The Science Of Teeth: Gum Care – I

Love them or hate them… but we cannot avoid them! Dentists, the world over, are a dreaded lot! A dentist helps you achieve that beautiful, confident, engaging smile. Yet, we would rather be anywhere but at the dentist’s! Parsi Times kicks off a series on dental care with well-known dentist, Dr. Nilofer Currawala, who will bust myths, address your queries and create awareness on your dental well-being! We start a two-part series on Gum Care.

Gums are an indicator of your health. Your gums and mouth could be the first indicator of various common health problems including disorders of the liver and theheart, Gastro-Esophagal Reflux Disease (GERD), ulcerative colitis, anaemiasetc. Studies suggest that pregnant women with poor oral hygiene are three times more likely to have premature, low birth weight babies.

How to keep our gums squeaky clean and healthy: Brush! Brush! Brush! Correct technique to brush:Ortho-brushing-tec copy

  • Take 3 teeth at a time, place toothbrush at a 45-degree angle against the gums (half the bristles should be on gums other half on tooth surface), move the brush back and forth in short strokes. Gently sweep the bristles from the gum towards the chewing surface. Brush outer surface, inner surface and chewing surface.
    Recommended brushing time is two minutes in the morning and two minutes at night! If you have regular gums, use a medium bristle toothbrush; receding gums/swollen gums need soft toothbrush.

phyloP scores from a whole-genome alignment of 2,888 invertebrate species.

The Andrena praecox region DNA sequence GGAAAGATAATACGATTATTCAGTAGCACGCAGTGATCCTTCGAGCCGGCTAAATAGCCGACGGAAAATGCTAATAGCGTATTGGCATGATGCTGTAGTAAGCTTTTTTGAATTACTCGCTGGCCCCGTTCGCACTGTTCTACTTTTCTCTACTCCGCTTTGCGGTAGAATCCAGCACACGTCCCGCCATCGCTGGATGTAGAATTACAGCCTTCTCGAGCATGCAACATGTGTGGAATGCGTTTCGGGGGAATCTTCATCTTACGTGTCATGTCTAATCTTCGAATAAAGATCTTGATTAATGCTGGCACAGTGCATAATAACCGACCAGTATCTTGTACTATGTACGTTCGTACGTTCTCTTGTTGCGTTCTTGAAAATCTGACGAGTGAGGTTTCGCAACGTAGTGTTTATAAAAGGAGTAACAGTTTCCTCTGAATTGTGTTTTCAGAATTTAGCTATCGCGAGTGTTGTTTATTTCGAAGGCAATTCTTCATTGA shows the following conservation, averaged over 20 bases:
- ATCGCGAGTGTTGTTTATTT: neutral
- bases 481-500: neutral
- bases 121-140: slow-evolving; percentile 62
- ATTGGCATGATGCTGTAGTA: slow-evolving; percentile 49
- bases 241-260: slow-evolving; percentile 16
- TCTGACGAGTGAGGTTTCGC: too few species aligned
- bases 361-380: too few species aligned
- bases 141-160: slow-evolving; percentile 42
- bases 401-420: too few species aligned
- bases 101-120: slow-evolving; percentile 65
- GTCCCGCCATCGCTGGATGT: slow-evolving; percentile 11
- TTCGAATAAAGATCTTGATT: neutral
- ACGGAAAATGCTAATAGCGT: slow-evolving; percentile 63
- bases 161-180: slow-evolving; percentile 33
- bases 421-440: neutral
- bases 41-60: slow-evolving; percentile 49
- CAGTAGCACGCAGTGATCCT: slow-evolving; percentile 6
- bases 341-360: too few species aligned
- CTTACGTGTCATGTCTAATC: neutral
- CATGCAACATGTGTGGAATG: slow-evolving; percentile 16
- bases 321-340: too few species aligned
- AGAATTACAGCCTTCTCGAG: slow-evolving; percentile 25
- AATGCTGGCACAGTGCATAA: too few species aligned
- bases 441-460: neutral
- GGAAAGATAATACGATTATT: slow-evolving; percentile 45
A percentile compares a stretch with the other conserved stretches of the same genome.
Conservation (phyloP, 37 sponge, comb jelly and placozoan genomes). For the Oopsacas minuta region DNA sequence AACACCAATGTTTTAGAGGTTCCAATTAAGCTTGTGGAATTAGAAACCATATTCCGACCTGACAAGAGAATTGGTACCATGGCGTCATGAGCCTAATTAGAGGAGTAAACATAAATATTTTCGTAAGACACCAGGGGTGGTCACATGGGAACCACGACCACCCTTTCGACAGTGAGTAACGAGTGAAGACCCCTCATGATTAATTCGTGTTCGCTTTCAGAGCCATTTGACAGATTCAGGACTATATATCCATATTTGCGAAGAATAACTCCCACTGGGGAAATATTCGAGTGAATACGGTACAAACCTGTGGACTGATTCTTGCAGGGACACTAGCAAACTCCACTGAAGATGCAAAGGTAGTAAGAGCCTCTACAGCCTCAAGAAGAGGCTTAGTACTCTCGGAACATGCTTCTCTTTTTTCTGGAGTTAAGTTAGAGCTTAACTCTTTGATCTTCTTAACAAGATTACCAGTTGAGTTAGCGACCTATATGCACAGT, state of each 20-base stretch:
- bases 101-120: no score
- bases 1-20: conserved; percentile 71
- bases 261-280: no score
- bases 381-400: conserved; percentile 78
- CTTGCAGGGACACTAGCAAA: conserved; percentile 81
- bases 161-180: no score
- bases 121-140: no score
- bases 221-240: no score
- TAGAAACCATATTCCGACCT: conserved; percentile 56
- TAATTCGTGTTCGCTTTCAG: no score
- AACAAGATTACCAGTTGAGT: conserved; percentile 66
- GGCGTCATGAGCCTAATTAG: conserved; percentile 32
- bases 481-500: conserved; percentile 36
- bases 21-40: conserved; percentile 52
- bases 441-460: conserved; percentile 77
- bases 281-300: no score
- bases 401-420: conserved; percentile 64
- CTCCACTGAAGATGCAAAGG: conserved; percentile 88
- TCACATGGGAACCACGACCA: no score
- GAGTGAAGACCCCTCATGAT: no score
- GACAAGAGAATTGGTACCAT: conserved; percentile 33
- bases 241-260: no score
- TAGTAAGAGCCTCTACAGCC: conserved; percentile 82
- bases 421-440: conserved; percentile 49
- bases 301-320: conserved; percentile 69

Avoid herbal toothpastes, use fluoridated toothpaste.
  • Change your toothbrush every three months or when you see it fray, whichever is earlier. Avoid keeping the toothbrush near the toilet as bacteria fly and wet toothbrushes are susceptible to harbouring them!
    Electric toothbrushes are as effective as manual toothbrushes – what matters is HOW you brush.
  • If you wear braces, divide your teeth into 2 halves – one half between gums and brackets other half between edge of teeth and bracket. Place brush head between gums and braces and brush out debris. Do similarly for other half. Use interdental brush for areas between wire and teeth which cannot be reached with a normal toothbrush. Use a water floss with a special orthodontic attachment.

Flossing: Unlike brushing, flossing reaches between teeth and helps treat and prevent conditions like tooth decay, gingivitis and periodontal disease, which can lead to tooth loss. Gingivitis is an early and reversible form of periodontal or gum disease. It increases overall cleaning efficiency by 35 per cent.
The correct technique includes starting with about 18 inches of floss, wind most of the floss around each middle finger, leaving an inch or two of floss to work with. Holding the floss tautly between your thumbs and index fingers, slide it gently up-and-down between your teeth. Gently curve the floss around the base of each tooth, making sure you go beneath the gum line. Never snap or force the floss, as this may cut or bruise delicate gum tissue. Use clean sections of floss as you move from tooth to tooth. To remove the floss, use the same back-and-forth motion to bring the floss up and away from the teeth.

(Check out the conclusive part of Gum-Care in the next issue)

Dr. Nilofer Currawala
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About Dr. Nilofer Currawala

In our daily practice we come across so many queries and doubts and fears and most of them turn out to be nothing but myths! Dr. Nilofer Currawalla, Parsi Times Guest Columnist and Orthodontist, addresses and busts relevant dental myths.

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